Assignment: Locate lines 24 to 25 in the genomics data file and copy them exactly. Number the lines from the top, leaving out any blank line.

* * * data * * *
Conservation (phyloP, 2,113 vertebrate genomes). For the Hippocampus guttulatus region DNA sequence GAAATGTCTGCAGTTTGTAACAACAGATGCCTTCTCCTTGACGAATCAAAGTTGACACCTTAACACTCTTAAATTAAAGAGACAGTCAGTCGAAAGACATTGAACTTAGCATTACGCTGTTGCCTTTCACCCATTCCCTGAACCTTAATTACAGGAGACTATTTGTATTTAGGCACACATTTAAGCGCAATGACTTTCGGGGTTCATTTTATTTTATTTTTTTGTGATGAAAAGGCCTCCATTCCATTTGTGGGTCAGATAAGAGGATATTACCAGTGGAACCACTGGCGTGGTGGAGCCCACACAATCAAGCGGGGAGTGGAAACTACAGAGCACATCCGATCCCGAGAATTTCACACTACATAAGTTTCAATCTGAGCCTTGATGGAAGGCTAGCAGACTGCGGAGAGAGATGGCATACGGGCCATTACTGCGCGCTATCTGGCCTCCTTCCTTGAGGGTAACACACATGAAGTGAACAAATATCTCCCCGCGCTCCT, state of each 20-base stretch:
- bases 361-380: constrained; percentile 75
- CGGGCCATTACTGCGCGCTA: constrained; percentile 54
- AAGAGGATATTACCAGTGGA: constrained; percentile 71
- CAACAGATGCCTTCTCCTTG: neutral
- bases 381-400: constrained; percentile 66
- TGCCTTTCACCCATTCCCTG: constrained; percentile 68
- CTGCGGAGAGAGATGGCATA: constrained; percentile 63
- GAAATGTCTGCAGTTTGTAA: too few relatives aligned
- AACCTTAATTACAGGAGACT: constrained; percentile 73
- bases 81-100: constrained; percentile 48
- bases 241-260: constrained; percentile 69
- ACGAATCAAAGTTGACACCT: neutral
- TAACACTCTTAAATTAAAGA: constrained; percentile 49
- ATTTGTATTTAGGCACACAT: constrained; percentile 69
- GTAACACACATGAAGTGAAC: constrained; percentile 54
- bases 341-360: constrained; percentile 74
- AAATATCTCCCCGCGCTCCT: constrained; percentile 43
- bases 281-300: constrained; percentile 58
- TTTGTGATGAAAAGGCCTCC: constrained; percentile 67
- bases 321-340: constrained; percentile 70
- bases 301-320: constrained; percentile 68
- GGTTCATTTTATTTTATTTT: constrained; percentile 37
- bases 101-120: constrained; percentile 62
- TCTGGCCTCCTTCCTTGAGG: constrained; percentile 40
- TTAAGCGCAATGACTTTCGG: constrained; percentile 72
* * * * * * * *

- bases 101-120: constrained; percentile 62
- TCTGGCCTCCTTCCTTGAGG: constrained; percentile 40